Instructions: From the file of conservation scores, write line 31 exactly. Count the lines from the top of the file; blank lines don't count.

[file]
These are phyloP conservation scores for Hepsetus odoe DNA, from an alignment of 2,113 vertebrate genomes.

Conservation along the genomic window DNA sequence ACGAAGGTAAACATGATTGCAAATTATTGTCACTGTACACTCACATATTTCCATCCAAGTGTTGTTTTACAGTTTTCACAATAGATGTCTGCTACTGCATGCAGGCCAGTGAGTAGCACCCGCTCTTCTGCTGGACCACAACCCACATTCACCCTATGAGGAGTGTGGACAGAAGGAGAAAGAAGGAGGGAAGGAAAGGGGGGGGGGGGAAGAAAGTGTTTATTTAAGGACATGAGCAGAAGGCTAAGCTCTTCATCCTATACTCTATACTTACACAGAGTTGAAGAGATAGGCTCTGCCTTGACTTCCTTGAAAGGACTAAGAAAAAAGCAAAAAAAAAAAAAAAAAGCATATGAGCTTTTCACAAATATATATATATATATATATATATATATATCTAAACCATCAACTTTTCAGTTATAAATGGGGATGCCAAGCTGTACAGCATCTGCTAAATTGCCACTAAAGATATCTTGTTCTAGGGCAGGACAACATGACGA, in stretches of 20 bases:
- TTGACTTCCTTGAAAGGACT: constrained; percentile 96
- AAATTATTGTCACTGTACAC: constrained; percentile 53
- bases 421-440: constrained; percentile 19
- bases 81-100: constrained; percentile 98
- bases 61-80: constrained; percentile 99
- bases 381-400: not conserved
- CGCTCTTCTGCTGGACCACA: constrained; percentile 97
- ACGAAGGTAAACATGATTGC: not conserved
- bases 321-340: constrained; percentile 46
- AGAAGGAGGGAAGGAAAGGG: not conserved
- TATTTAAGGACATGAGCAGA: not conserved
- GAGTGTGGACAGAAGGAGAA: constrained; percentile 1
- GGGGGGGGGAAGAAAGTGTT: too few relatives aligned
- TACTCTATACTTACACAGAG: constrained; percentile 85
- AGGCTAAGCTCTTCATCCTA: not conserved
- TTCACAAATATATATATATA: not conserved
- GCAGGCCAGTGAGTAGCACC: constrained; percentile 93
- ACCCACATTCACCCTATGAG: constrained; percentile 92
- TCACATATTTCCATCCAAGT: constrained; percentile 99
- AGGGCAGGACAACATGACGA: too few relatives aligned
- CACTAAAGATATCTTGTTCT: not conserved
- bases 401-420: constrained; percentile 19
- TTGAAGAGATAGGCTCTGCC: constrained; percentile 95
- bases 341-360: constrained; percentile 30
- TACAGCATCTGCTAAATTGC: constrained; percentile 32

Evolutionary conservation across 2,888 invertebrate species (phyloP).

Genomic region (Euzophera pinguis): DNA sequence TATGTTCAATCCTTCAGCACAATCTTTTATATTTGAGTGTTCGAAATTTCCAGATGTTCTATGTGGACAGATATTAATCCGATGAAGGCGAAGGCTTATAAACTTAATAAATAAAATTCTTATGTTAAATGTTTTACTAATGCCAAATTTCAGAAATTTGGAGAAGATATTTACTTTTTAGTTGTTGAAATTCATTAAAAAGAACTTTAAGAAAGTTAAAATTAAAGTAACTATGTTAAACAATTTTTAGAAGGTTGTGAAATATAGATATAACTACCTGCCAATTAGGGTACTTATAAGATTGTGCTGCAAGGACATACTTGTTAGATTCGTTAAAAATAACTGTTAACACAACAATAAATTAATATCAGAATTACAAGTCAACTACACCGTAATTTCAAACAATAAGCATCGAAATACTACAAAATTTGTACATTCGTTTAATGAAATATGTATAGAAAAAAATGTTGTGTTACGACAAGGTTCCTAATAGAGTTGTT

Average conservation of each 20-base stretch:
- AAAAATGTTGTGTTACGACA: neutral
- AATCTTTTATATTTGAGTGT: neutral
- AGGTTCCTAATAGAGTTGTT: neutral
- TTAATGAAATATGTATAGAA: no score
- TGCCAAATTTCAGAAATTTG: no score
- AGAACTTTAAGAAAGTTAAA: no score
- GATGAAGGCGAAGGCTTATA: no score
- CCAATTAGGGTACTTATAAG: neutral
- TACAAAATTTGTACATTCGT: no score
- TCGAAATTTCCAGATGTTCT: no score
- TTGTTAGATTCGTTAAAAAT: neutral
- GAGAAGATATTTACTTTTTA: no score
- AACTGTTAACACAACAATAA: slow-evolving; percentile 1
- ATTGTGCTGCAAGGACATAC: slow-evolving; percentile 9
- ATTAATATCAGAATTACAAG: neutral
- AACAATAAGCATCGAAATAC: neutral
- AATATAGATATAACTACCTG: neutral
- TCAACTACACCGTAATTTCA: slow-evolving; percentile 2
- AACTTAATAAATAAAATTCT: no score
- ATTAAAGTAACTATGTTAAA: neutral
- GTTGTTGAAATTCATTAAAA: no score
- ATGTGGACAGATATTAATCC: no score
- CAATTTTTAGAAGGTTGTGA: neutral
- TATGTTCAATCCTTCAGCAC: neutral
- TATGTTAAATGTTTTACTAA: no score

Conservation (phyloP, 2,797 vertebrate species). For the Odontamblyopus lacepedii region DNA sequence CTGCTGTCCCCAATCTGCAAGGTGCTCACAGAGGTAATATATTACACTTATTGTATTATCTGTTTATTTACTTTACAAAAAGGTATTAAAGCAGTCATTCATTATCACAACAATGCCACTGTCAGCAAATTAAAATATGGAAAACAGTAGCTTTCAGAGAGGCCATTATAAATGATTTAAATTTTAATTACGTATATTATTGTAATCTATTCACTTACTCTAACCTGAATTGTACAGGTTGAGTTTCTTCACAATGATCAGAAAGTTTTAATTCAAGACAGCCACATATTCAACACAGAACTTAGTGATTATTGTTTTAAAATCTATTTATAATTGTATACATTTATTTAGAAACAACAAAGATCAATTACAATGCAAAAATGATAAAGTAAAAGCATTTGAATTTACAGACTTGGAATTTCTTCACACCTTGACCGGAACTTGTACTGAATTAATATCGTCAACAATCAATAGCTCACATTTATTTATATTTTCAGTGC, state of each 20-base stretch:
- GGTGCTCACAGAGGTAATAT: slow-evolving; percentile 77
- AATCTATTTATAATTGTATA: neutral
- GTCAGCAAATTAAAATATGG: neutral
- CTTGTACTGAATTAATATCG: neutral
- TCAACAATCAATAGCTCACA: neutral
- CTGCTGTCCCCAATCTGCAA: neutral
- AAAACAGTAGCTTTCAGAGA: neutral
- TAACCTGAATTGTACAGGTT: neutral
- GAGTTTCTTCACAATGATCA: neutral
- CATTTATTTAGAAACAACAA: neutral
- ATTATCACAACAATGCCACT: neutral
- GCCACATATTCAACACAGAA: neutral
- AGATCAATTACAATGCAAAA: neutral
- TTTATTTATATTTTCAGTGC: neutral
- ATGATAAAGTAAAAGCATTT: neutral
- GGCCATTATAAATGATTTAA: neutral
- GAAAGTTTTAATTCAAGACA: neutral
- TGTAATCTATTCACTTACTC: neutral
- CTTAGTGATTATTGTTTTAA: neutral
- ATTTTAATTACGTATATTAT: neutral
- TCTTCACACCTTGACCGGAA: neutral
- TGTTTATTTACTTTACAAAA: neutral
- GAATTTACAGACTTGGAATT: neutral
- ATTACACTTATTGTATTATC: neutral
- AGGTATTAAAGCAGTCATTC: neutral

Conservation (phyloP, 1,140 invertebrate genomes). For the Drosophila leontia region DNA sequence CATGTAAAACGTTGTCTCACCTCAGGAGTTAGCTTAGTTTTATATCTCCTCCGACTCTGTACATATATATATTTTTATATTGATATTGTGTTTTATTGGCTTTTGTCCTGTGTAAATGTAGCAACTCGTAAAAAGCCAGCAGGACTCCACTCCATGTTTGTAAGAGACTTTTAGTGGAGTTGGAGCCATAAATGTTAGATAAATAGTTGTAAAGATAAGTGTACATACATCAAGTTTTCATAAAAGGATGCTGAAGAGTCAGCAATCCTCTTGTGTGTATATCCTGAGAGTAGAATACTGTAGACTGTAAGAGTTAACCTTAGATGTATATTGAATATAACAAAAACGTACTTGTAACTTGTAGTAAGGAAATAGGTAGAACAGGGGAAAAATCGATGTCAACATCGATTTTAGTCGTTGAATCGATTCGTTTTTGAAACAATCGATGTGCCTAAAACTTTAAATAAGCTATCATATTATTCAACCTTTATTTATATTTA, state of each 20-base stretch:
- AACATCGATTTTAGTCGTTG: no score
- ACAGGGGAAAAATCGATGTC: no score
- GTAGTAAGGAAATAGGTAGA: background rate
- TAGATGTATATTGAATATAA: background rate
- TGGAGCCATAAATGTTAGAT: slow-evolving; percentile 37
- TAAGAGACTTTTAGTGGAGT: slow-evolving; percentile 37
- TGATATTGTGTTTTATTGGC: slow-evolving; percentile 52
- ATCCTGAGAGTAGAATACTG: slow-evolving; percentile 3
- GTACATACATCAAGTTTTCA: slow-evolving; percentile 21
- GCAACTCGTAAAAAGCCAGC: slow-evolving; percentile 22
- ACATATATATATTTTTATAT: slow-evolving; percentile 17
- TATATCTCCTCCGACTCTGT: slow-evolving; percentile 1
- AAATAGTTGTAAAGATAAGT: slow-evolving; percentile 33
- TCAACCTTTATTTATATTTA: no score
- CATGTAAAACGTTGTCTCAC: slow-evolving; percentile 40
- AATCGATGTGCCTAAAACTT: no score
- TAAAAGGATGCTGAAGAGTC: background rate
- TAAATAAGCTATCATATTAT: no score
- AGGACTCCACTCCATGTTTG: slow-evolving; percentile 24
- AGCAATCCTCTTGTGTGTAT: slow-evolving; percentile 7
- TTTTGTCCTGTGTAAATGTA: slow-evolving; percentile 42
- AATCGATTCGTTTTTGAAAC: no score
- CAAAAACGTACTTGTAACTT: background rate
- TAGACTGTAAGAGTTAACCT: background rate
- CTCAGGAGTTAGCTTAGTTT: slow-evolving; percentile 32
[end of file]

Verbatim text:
- AAAAATGTTGTGTTACGACA: neutral